Founded by J. H. Dunant,* who was influenced by F. Nightingale's* service in the Crimean War (185456) and his own witness of carnage at Solferino, N It., the day after battle bet. Fr. and It. on one side and Austria on the other (1859; ca. 40,000 lay dead or wounded; described in his Un Souvenir de Solférino). The Société genovoise d'Utilité publique, a Swiss welfare agency, named a committee of 5 (including Dunant) that arranged a conf. of 36 delegates from 16 nations at Geneva October 1863 to consider ways of implementing Dunant's ideas. A diplomatic conf. 1864 drew up the 1st Geneva convention, signed by 12 govts., arranging for care of sick and wounded in war; a red cross on a white field (similar to the Swiss flag, but with colors reversed) was adopted as emblem. Thus the 1863 committee of 5 was the beginning of the Internat. Committee of the Red Cross. The convention, repeatedly updated, has been ratified by most nations.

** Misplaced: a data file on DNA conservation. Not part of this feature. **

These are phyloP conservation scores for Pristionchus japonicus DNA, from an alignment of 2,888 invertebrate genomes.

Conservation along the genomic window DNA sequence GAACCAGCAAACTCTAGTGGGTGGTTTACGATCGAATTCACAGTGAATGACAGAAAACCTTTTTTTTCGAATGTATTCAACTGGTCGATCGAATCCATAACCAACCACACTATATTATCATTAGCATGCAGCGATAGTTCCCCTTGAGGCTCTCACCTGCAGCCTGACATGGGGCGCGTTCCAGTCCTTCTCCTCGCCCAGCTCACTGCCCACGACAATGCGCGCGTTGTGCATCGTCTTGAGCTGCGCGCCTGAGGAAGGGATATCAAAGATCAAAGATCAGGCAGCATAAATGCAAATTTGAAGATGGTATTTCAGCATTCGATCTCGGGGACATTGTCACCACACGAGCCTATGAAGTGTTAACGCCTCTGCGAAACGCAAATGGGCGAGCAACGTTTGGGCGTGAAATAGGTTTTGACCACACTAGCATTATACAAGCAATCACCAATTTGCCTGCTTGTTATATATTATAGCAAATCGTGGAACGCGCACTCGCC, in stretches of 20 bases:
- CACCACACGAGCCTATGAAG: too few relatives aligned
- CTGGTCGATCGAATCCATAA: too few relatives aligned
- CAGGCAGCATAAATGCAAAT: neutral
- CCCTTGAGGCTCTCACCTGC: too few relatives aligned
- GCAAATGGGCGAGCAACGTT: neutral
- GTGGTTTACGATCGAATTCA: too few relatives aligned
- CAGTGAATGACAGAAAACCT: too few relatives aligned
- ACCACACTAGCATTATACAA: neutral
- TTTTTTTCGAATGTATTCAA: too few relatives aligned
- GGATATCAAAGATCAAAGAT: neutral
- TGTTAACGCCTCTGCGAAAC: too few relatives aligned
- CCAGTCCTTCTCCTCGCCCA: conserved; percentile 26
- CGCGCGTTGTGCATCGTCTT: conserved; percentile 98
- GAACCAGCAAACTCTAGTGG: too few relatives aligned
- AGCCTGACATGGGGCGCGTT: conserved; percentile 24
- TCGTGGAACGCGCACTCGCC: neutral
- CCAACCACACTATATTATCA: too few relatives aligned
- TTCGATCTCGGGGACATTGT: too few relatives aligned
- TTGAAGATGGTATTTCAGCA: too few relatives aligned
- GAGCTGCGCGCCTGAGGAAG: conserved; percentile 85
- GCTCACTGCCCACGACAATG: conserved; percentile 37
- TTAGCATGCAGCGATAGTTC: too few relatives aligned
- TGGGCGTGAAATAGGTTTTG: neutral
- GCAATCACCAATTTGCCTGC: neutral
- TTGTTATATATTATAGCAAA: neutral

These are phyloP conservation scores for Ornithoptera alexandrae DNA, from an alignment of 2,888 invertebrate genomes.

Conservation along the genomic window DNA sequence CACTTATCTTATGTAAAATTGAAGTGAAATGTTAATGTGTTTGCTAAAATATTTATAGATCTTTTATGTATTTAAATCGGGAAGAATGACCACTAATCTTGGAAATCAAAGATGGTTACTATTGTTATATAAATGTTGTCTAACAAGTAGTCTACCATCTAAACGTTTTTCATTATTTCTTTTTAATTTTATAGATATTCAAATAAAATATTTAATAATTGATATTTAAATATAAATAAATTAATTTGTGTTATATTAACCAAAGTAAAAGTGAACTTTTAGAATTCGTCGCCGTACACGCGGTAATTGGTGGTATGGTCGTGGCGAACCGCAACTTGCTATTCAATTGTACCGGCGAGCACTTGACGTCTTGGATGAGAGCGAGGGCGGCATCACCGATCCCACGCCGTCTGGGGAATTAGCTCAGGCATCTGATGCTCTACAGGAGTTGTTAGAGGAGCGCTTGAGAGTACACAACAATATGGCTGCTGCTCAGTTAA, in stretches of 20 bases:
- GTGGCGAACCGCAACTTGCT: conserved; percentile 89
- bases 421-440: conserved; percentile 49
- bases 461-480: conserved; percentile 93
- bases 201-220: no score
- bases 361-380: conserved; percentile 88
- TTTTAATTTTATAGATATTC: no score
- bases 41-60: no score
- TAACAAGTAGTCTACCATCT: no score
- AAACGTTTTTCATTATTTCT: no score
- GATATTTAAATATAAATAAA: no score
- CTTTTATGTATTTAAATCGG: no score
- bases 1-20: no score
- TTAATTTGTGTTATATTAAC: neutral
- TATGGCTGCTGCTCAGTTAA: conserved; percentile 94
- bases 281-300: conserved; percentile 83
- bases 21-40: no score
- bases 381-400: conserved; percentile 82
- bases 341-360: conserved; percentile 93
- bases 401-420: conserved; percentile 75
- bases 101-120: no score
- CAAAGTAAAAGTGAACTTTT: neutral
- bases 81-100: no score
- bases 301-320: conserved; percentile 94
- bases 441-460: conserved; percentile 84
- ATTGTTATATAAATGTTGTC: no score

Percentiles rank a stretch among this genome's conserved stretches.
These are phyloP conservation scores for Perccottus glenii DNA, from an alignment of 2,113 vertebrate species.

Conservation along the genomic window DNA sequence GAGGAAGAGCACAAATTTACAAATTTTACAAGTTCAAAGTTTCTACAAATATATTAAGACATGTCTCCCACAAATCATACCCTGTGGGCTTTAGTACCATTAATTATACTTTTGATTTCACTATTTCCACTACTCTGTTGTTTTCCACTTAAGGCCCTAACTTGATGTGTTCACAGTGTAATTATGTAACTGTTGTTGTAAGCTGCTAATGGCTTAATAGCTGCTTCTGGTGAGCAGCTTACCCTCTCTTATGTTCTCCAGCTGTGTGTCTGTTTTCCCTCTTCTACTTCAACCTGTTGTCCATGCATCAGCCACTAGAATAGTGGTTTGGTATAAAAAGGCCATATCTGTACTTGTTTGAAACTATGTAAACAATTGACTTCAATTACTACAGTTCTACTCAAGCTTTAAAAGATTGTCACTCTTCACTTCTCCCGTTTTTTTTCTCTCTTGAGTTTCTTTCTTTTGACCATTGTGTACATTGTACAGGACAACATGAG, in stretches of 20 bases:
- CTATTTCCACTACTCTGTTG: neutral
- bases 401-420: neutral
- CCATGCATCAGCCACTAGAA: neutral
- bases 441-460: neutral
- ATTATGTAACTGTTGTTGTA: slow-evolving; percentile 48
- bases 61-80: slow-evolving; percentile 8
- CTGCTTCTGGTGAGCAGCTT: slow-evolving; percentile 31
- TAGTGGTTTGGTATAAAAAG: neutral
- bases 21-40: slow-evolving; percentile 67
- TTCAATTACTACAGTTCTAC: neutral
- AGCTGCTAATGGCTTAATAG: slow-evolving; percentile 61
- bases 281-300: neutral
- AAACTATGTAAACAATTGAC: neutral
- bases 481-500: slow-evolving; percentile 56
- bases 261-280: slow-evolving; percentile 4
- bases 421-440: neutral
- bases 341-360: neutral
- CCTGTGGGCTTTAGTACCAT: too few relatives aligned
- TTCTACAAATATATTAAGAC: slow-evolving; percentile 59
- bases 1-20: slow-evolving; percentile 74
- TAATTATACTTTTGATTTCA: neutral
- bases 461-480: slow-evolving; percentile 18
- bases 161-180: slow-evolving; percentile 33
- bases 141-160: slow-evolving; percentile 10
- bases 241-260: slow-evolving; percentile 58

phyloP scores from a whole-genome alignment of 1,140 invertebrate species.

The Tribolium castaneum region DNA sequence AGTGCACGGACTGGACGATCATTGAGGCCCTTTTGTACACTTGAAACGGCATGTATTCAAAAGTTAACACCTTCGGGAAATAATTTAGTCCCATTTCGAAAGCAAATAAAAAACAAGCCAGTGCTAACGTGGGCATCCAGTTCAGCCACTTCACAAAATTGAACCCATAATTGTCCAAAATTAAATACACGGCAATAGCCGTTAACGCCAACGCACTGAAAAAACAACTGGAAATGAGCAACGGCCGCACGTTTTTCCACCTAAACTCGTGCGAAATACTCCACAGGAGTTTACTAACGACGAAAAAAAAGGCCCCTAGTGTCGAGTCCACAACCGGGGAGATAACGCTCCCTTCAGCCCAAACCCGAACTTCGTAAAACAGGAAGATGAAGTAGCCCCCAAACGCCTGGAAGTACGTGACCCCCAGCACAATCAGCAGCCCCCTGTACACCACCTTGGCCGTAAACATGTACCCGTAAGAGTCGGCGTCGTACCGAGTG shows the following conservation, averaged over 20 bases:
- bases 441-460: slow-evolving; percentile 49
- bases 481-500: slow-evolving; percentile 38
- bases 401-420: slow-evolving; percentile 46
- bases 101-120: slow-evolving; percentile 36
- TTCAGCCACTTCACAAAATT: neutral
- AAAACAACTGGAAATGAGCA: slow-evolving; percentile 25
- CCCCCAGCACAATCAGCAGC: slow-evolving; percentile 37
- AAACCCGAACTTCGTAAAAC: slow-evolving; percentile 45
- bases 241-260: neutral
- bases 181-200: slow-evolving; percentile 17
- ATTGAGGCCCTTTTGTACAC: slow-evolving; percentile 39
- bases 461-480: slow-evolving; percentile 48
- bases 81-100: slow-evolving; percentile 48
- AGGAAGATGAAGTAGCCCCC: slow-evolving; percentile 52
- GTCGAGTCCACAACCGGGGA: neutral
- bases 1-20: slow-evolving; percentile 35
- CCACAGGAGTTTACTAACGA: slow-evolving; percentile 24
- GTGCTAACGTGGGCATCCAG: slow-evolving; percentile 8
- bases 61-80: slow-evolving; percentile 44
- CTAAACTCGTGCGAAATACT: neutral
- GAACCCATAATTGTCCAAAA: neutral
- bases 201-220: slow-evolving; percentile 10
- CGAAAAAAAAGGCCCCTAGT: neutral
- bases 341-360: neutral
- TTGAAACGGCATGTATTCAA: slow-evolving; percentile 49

The Am. Red Cross traces its hist. to the US Sanitary Commission, which was organized mainly through efforts of H. W. Bellows* and functioned in the Civil War. The Am. Red Cross itself was founded 1881 as the Am. Assoc. of the Red Cross under leadership of Clarissa (or Clara) Harlowe Barton (18211912; b. Oxford, Massachusetts; schoolteacher 183654; patent office clerk, Washington, D. C., 185461; interested in war relief; 1st pres. Am. Red Cross), who had extended volunteer care to wounded in the Civil War and worked with the Red Cross in the Franco-Prussian War. The Am. Red Cross introd. peacetime services in times of disaster and presented the Am. amendment regarding such work to the Internat. Red Cross 1884.
Edited by: Erwin L. Lueker, Luther Poellot, Paul Jackson
©Concordia Publishing House, 2000, All rights Reserved. Reproduced with Permission
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